August 10, 2009 • 12:50 am 0
The Dynamic Media Institute at Massachusetts College of Art and Design is a 60-credit MFA graduate program in communication design. To accommodate various individual schedules and allow working professionals to participate in the program, DMI offers students three tracks: full-time in four semesters and part-time in five or six semesters. The only difference between tracks is the distribution of elective credits. DMI also offers a one-year fellowship — non-matriculating track — to which candidates are accepted based on specific project proposals.
First Year (or completion of 30 credits)
The first year of study is devoted to developing the intellectual foundation and creative processes for dynamic media design. Students gain expertise in interface and experience design through individual or team projects, and through research in design history and theory, structured within required design studio and seminar courses. It may take a student a minimum 2 (full-time) or maximum 4 semesters (part-time) to reach 30 credit benchmark which is, together with the approved preliminary thesis proposal, a prerequisite to proceed with MFA thesis development.
Second (or third year) / MFA thesis
All students in their second (or third year) of study in the Dynamic Media Institute MFA program are required to develop a substantive thesis that identifies, researches, and solves a communication problem using dynamic media. The majority of work toward the MFA thesis is structured within thesis project courses by individual agreement between the student and faculty advisor, who guides the program of study, and provides ongoing feedback and evaluation. A comprehensive written thesis document is developed within thesis seminar courses. The final thesis document becomes a part of the graduate design archives.
August 10, 2009 • 12:46 am 0
“The Media Lab is a community of inventors—a community where faculty members and students from numerous, seemingly unrelated disciplines work together, “atelier style,” as members of research teams, doing the things that conventional wisdom says can’t or shouldn’t be done.
Students come to the Media Lab through the Program in Media Arts and Sciences (MAS), based within MIT’s School of Architecture + Planning. Each year, the program accepts approximately 30-40 master’s and PhD candidates. Their backgrounds range from computer science to psychology, music to graphic design, architecture to mechanical engineering.
Once here, they work on:
- tools for learning and expression
- human adaptation and augmentation
- ways to interface with information and each other
- community and communication in both the virtual and physical worlds”
GRADUATE SUBJECT LISTINGS
|MAS 551 (G)
|Design Without Boundaries (Arranged) R 10-1pm in NE18-4th floor|
|MAS 672 (H) Maes/Ishii||New Paradigms for Human-Computer Interaction (2-8-2) R 3-5pm in E15-209|
|MAS 690 (H) Davenport||Special Topics: The Guest Book Project (0-9-0) M 6-8pm in E15-443|
|MAS 731J (H) Minsky||The Society of Mind (2-0-10) W 7-9pm in 32-155|
|MAS 771 (H) Picard/Breazeal||Autism Theory and Technology (2-0-10) M 10-12pm in E15-443|
|MAS 790 (H) Resnick/Brennan||Special Topics: Qualitative Approaches to Research (0-6-0) MR 5:30-7pm in E15-020|
|MAS 826 (H) Machover||Projects in Media and Music (3-3-6) W 2-4:30pm in E15-443|
|MAS 882 (H) Boyden||Applications for Neuroengineering (1-8-3), T 3:30-4:30pm in E15-443|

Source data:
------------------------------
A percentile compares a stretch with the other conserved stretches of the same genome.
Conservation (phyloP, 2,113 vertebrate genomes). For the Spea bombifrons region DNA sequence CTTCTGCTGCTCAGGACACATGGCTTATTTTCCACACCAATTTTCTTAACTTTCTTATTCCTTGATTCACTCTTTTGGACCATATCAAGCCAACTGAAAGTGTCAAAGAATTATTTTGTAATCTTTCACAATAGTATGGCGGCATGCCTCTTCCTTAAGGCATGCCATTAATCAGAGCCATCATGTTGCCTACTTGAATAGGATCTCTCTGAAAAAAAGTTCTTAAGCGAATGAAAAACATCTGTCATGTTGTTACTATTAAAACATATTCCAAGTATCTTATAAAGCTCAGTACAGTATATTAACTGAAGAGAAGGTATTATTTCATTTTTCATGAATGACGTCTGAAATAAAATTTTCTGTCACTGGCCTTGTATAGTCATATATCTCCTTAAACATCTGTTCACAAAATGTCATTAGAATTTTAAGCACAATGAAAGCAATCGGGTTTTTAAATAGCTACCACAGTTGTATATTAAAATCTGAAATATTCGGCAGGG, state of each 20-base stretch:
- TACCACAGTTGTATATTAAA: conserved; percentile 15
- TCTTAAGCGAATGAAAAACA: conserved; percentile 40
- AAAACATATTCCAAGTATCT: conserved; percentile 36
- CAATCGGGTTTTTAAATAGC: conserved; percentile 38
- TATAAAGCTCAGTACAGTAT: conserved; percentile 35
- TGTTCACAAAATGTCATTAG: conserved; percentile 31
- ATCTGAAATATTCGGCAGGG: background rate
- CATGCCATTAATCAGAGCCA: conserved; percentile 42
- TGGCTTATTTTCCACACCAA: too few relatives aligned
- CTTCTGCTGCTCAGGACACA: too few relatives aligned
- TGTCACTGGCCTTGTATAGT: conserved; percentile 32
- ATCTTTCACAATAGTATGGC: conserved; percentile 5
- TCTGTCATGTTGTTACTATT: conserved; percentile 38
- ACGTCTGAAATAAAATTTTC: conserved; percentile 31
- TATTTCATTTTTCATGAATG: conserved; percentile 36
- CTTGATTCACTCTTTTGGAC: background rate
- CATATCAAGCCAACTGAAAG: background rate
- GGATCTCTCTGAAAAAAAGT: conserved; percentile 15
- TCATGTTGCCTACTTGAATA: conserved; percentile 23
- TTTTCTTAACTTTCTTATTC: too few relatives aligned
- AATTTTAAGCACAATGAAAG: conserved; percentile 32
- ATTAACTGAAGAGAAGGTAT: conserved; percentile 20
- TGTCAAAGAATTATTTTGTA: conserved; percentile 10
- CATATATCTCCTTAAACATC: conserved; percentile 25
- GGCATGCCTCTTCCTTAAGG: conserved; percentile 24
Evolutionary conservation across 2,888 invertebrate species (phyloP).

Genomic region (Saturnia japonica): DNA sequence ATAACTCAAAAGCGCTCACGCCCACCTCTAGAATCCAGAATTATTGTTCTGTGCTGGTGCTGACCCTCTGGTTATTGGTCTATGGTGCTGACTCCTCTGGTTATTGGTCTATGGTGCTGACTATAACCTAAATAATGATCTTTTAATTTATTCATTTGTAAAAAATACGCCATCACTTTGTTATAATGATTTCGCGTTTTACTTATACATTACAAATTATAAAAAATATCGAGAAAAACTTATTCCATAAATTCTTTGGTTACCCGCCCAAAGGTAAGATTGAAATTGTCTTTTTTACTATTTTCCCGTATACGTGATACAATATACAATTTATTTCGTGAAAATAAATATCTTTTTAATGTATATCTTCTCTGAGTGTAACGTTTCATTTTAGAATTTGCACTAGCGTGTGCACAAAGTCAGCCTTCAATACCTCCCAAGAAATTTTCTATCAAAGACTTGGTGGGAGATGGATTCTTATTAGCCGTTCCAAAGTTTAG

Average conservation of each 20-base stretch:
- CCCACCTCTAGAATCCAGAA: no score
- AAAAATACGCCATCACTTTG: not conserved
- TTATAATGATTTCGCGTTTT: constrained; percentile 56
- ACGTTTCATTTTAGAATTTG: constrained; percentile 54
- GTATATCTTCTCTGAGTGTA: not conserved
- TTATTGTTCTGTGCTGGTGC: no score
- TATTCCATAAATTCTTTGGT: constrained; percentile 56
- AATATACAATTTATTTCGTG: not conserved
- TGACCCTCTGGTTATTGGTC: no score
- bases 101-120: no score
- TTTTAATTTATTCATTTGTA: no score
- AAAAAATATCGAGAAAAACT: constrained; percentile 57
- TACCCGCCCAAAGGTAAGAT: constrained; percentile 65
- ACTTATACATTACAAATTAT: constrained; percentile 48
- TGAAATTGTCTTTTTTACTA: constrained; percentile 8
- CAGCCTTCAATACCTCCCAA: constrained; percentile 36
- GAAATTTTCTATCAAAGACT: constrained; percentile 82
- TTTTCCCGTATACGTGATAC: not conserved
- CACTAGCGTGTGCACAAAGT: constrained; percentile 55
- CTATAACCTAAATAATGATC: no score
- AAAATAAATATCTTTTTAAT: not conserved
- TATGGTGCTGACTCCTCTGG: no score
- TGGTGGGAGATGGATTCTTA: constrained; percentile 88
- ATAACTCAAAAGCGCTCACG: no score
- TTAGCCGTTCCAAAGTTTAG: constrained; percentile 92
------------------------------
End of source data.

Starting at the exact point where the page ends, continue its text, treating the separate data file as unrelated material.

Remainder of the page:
|MAS 960 (H) Small||Special Topics: Spatial Information Design (0-12-0) TR 10:30-12pm in E15-135|
|MAS 961 (H)
|Special Topics: How to Make Something That Makes (almost) Anything (3-9-0) M 1-4pm in E15-135|
|MAS 962 (H) Holtzman||Special Topics: Social TV: Creating New Connected Media Experiences (0-12-0), Lecture T 10:30am-12:30pm in E15-443, Recitation R 10:30am-11:30am in E15-443|
|MAS 963 (H)
|Special Topics: New Media Storytelling (0-12-0) R 1-3pm in E15-443|
|MAS 964 (H) Raskar/Bonsen||Special Topics: Imaging Ventures: Cameras, Display and Visual Computing (0-9-0) W 7-8:30pm in in E15-209|
|MAS 965 (H) Herr||Special Topics: Human 2.0 (0-9-0) T 2-4:30pm in E15-135|
|MAS 966 (H) Raskar||Special Topics: Camera Culture (0-9-0) W 3-5pm in E15-135|
|MAS 967 (H) Rotberg||Special Topics: NextLab II: Launching Mobile Ventures for the Next Billion Consumers (3-1-8) TR 2:30-4pm in 56-154|
|MAS 967 (H) Mitchell||Special Topics: Design Workshop: Smart Bicycles and Mobility on Demand Systems (12-21 units to be arranged) W 2-5pm in E15-001|
|MAS 968 (H) Csikszenthmihalyi||Special Topics: Call For Action (0-12-0) T 3:30-6pm in E15-209|
|MAS 968 (H) Greenslit||Special Topics: Finance: Culture, Technologies and Markets (0-12-0) MW 9:30-11am in 4-253|
|MAS 969 (H) Paradiso||Special Topics: Building Cross Reality Environments (0-12-0) T 12:30-3:30pm in E15-235|
Each Media Laboratory faculty member and senior research scientist leads a research group that includes a number of graduate student researchers and often involves undergraduate researchers.
June 27, 2009 • 9:14 am 0
Annually, the Jan van Eyck organises a receptive recruitment campaign. Candidates are requested to submit proposals for research and/or production and to indicate the length of the desired research period (minimum 1 month, maximum 24 months). Candidates can apply for a one or two year period starting at the academic year on 1 January each year.
The selection is carried out departmentally (Fine Art, Design, Theory). In other words, candidate researchers are asked to relate to a particular discipline – this does not necessarily mean the submitted proposal has to fit within the generally valid definition of the chosen discipline: it is all to do with the independently formulated relationship to the discipline in question. Through this receptive recruitment the Jan van Eyck can accommodate unique individual research proposals which cannot be realised elsewhere.